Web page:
" Whereas, the stockholders of the Ann Arbor Ypsilanti Electric Railway Company, owning more than a majority of the capital stock, have entered into certain contracts for the sale of the shares of stock owned by them and each of them to the Detroit, Ypsilanti Ann Arbor Railway, a corporation organized and existing under the street-railway laws of the State of Michigan, which is building and proposes to finish its street-railway from the terminus of the track of the Ann Arbor Ypsilanti Street Railway, in the city of Ypsilanti, Michigan, to the city of Detroit, Michigan, at prices and of certain consideration in said contracts specified:
"Now, therefore, be it resolved that the board of directors be hereby authorized to sell the whole property, real, personal, and mixed, rights, franchises, and other property of this Ann Arbor Ypsilanti Electric Railway Company, and to call in all the stock of this corporation, and pay, or cause to be paid, each holder the price such holder is entitled to receive for his stock according to the terms of the contract of sale of said stock to said Detroit, Ypsilanti Ann Arbor Railway referred to; and the holders of the stock of this corporation who shall neglect or refuse to make contracts of sale with said Detroit, Ypsilanti Ann Arbor Railway, within ten days from the date hereof, shall receive a pro rata share according to the number of shares held by them and each of them, at the following price, to be paid by the Detroit, Ypsilanti Ann Arbor Railway, to wit, amounts for the consideration equal to the price to be received by the other stockholders."
The arrangement was carried out, and on May 11, 1898, a deed of its real estate and a bill of sale of all its personal property were duly executed by the electric company to the defendant company. The defendant assumed an indebtedness of $16,000 of the electric company, and received from it $32,000 of its bonds, which had been pledged as collateral to that debt. The bond of indemnity which had been executed to the electric company to indemnify it against plaintiff's claim was transferred to the defendant.
Plaintiff insists that there was a consolidation (1) between the Ann Arbor Street-Railway Company, the Ann Arbor Ypsilanti Street-Railway Company, and the Ann Arbor Ypsilanti Electric Railway Company; and (2) between the Ann Arbor Ypsilanti Electric Railway Company and the defendant; while the defendant insists that in each case it was not a consolidation, but a purchase.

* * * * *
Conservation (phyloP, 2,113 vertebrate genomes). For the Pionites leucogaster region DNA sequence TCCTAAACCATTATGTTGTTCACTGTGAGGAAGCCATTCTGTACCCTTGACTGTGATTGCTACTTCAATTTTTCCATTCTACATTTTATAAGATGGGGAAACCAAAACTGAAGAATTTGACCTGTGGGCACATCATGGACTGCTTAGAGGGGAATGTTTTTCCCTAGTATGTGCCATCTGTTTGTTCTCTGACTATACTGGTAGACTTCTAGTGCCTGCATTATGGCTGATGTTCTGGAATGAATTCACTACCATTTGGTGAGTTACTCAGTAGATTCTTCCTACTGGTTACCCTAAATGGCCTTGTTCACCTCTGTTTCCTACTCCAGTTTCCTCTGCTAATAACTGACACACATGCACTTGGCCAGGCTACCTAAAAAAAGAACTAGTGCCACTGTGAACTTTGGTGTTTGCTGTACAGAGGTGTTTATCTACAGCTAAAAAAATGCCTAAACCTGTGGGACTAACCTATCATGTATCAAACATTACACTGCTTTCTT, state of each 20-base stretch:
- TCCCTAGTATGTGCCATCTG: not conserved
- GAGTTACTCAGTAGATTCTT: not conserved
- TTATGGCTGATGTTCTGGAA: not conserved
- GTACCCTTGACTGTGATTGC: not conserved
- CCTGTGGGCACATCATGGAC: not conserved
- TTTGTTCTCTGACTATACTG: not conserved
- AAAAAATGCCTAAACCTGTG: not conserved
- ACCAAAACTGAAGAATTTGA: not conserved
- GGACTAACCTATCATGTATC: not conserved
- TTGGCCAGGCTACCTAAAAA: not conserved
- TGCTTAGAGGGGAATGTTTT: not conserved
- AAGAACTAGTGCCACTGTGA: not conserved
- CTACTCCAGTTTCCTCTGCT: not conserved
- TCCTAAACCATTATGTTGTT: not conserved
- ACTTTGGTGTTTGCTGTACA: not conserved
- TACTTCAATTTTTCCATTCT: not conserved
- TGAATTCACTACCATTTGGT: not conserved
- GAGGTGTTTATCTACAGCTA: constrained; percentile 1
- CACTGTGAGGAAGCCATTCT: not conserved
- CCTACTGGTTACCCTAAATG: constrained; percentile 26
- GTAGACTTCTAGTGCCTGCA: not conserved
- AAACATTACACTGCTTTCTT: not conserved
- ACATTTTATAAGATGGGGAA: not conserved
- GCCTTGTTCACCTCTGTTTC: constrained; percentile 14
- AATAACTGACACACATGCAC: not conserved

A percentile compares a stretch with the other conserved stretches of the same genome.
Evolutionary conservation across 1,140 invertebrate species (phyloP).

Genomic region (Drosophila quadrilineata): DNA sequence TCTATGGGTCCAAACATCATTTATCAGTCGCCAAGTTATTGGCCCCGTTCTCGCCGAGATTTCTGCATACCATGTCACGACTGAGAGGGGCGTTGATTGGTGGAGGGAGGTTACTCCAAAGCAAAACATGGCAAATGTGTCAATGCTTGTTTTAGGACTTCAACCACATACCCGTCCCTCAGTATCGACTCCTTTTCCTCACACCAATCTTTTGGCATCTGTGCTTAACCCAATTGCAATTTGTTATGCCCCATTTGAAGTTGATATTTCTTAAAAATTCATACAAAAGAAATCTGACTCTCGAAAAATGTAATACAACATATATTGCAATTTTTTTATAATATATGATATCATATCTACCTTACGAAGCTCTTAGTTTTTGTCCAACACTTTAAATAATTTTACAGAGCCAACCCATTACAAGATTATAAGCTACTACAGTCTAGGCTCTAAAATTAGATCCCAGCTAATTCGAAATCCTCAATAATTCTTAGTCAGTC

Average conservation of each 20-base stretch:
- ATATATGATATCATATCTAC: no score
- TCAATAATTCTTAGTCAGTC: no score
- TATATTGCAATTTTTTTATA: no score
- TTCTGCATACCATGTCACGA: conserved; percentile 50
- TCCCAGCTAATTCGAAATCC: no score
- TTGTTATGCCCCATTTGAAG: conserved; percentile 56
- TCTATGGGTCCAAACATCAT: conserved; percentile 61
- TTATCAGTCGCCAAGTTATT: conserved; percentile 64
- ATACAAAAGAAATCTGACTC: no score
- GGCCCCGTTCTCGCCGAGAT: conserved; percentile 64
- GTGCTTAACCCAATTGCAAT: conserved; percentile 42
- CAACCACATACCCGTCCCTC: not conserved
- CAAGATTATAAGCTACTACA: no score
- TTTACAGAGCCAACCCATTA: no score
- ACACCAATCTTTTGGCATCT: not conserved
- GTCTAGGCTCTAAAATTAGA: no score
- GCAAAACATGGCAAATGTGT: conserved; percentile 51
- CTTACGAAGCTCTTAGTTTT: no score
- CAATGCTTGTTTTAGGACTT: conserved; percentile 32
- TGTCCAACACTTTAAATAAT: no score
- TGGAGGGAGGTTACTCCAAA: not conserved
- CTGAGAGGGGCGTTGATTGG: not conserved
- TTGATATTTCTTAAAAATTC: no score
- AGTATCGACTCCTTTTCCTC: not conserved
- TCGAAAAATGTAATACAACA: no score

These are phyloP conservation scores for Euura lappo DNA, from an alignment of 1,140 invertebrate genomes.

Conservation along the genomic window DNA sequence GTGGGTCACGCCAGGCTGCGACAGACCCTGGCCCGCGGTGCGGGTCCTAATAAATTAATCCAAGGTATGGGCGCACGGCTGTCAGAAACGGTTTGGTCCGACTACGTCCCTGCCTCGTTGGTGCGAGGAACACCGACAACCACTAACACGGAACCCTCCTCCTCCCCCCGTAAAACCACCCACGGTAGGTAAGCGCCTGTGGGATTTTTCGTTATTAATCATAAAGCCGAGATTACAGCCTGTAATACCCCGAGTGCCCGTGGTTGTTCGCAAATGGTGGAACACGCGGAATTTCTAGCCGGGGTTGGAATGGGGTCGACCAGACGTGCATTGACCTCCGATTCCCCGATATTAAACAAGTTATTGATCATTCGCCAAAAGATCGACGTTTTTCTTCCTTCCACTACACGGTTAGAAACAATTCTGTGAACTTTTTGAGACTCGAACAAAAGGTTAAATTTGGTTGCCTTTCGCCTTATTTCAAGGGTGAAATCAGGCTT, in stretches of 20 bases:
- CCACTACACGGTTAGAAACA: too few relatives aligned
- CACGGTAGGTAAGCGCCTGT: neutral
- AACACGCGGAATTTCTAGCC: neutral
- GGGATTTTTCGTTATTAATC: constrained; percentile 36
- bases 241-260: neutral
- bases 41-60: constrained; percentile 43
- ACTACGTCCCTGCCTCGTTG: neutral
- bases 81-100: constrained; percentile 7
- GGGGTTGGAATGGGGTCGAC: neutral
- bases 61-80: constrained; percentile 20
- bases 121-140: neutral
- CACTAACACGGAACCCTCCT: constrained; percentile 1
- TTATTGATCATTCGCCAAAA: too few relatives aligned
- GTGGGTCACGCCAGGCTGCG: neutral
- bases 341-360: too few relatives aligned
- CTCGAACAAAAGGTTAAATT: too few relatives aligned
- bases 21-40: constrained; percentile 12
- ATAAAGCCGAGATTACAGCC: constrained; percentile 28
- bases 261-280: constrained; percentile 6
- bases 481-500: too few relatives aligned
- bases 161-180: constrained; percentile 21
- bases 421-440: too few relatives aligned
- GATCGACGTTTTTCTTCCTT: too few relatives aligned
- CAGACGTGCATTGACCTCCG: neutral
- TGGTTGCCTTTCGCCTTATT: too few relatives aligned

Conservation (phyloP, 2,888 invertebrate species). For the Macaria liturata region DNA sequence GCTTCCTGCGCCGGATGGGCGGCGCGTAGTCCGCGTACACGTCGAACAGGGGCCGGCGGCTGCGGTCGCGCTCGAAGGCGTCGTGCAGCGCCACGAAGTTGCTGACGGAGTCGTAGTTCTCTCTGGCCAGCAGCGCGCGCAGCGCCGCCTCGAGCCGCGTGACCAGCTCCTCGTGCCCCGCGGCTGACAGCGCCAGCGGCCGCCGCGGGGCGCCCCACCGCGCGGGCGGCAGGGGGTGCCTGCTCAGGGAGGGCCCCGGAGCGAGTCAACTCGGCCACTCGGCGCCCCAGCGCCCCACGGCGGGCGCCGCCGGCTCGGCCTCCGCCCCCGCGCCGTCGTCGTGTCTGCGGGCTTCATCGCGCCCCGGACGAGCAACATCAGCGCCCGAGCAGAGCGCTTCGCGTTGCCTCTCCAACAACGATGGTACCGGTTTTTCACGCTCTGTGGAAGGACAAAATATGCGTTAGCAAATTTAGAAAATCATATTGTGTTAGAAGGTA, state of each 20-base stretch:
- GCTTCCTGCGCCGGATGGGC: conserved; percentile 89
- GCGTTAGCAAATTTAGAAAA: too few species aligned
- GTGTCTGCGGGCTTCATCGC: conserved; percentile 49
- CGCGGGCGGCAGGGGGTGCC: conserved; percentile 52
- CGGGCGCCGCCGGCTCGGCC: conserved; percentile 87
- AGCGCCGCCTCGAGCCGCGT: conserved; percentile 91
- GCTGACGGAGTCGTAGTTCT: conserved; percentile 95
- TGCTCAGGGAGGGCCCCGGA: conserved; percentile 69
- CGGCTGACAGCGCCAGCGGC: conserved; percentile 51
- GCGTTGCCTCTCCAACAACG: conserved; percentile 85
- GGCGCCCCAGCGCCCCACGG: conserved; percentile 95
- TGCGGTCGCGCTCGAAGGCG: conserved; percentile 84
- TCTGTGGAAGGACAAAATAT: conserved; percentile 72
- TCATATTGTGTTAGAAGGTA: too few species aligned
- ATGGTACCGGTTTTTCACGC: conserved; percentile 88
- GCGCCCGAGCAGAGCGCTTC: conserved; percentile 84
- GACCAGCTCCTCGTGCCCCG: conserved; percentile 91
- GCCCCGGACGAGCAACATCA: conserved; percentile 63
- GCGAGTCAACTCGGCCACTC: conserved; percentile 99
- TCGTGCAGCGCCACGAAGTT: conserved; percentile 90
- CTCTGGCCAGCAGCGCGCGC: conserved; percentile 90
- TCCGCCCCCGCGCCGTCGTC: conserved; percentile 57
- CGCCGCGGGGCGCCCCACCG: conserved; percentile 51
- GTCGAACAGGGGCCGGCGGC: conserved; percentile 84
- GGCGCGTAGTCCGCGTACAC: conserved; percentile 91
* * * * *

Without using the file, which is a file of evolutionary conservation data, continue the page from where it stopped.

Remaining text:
The circuit court directed a verdict for the plaintiff.
Lawrence Butterfield, for appellant.
A.J. Sawyer Son, for appellee.
( after stating the facts). 1. The defendant and the several other organized companies involved in this controversy were organized under the tram or street railway acts, and not under the railroad law of the State. It is urged that the acts under which these companies were organized do not authorize a consolidation, and that, therefore, any attempted consolidation would be illegal and void. In this case the conclusive reply to this proposition is that the defendant is not in position to raise the question. If there was in fact a consolidation between the Ann Arbor Street-Railway Company and the Ann Arbor Ypsilanti Street-Railway Company and the Ann Arbor Ypsilanti Electric Railway Company, and between the last company and the defendant, the latter cannot deny its liabilities, either for contracts or torts, or its liability resulting from such consolidation, upon the plea that its organization is illegal. The legality of its organization cannot be attacked collaterally in suits by and against it, based upon dealings with it. Its legality can be attacked only in a direct proceeding by the State for that purpose. So long as the State chooses to recognize its validity by keeping silence, it is a corporation de facto, though not de jure, and liable the same as any other corporation in its dealings with others. Swartwout v. Railroad Co., 24 Mich. 389, and note; Hall Manfg. Co. v. Railway Supply Co., 48 Mich. 331 ( 12 N.W. 205); Coe v. Railway Co., 31 N.J. Eq. 105; Washburn v. County of Cass, 3 Dill. 251 (Fed. Cas. No. 17,213); Tarpey v. Salt Co., 5 Utah, 494 ( 17 Pac. 631); Bell v. Railroad Co., (N.J. Ch.) 10 Atl. 741, and note; Whitney v. Wyman, 101 U.S. 392.